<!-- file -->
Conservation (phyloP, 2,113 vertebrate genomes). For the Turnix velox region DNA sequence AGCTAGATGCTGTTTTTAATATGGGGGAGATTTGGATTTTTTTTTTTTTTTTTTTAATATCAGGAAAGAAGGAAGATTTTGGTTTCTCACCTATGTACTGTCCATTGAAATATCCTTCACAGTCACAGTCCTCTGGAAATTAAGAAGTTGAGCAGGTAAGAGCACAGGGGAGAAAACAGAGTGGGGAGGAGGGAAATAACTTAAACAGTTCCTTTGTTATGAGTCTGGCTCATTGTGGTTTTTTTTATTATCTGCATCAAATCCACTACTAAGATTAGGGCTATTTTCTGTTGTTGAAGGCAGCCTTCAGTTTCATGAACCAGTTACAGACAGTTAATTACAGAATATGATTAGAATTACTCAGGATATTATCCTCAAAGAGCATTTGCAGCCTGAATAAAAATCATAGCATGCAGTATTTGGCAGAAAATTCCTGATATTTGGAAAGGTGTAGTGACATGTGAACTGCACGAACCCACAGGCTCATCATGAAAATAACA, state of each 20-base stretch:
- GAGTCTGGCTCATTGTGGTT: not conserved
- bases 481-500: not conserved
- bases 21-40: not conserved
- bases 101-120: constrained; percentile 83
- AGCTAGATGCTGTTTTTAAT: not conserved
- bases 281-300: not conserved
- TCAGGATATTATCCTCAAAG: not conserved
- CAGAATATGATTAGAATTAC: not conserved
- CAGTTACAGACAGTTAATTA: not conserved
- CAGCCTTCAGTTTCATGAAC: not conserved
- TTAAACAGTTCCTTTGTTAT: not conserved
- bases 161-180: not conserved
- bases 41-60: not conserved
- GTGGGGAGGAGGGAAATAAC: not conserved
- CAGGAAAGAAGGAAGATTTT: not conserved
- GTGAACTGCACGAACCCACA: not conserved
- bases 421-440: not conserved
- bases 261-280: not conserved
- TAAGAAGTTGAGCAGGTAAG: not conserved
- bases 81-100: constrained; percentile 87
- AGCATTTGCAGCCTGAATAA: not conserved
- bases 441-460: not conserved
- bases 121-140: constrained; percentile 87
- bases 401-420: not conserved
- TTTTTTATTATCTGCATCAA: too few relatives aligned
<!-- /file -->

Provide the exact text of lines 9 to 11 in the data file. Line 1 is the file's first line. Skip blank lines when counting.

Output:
- CAGAATATGATTAGAATTAC: not conserved
- CAGTTACAGACAGTTAATTA: not conserved
- CAGCCTTCAGTTTCATGAAC: not conserved